13 January 2010
Today I signed up for classes! Er, class. I’m registered for a dance class, but the music office was not open for registration today. For registration day. They said that they would be there tomorrow.
We took the tro-tro to Madina market today. The tro-tro is quite an experience. This common form of public transportation is a clunky, ginormous van that holds up to I believe 24 people and weaves around traffic and cuts through gas station parking lots and pulls around other vehicles by going off road. I find this particularly interesting, because in every other aspect I have noted, Ghanaians have adopted a leisurely pace in everything they do. If I run somewhere, I sense people looking at me strangely, perhaps wondering if something is wrong. I’ve fallen into this idea rather easily and am enjoying the absence of rushing and tight deadlines. If I have a longer wait in an office or restaurant, I have more time to talk with those around me, gather my thoughts, and maybe even bask in some air conditioning.
But then we hop aboard a tro-tro and it’s back to impatience and hustling. The tro-tro is not my favorite mode of transportation. Hard to beat the prices though. In the market I got sunglasses, hangers, and a phone. So I do have a phone number, and you’re welcome to call me with it if you want, as I won’t be charged anything for receiving calls, but I imagine it could be pricey for you. In any case, my number is 00233 0274788332.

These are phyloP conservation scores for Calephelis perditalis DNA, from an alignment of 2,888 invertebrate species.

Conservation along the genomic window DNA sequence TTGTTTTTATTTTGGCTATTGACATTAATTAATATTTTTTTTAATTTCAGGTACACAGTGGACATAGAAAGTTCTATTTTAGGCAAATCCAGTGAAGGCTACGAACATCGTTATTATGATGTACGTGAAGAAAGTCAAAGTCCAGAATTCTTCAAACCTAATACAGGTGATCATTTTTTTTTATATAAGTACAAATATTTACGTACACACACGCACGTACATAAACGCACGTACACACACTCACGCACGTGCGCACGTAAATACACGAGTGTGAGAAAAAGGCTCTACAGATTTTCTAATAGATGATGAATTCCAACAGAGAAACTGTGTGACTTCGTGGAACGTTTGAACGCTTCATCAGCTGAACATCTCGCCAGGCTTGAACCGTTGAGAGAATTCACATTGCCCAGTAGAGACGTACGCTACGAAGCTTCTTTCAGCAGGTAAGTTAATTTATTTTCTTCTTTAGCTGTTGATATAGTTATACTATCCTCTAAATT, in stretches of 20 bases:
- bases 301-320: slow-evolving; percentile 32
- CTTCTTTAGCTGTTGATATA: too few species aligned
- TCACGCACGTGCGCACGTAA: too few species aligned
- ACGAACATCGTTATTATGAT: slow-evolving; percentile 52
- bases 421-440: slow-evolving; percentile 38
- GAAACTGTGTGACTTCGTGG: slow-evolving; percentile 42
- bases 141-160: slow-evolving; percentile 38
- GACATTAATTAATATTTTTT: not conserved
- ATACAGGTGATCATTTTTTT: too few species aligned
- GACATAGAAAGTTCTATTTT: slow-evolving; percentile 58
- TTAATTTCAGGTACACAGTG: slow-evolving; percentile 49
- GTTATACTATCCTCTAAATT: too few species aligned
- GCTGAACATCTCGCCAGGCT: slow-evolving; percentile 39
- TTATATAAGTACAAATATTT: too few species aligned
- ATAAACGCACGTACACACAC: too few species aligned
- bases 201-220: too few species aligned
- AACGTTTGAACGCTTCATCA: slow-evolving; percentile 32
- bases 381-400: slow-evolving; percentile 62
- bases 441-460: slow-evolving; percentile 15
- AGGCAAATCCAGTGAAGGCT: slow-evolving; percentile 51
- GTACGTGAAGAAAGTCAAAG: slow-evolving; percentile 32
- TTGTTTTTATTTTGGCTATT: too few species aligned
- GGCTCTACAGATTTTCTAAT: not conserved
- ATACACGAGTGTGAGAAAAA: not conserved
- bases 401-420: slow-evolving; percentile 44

We had dinner at our orientation leader Mercy’s again and I tried red gravy, which is delicious. It’s generally some mix of tomatoes, onions, peppers, and whatever else, and it is usually spicy and put on rice. We eat a lot of rice here. I really love red gravy.
Julia and I have a fantastic plan. We realized that no has his or her birthday this semester, and this made us sad. So we decided that we would pick alternate birthdays for everyone and a theme for each. Birthdays are the best.
I tried plantain chips today. They are delicious. They sell both ripe and non-ripe ones. I recommend the non-ripe ones if you should ever come upon that decision.
There is a seamstress who comes to our hostel twice a week. She brings in pre-made dresses that we can try on and buy, but she also has material that we can look for and choose a dress pattern we like and order. She does beautiful work and sells these dresses for 10 cedi (less than $10). I ordered a pink and purple metallic-ish dress before returning to my room to unpack and realize that all of the dresses I had bought were pink and purple. Oh well. I’m so excited to see it!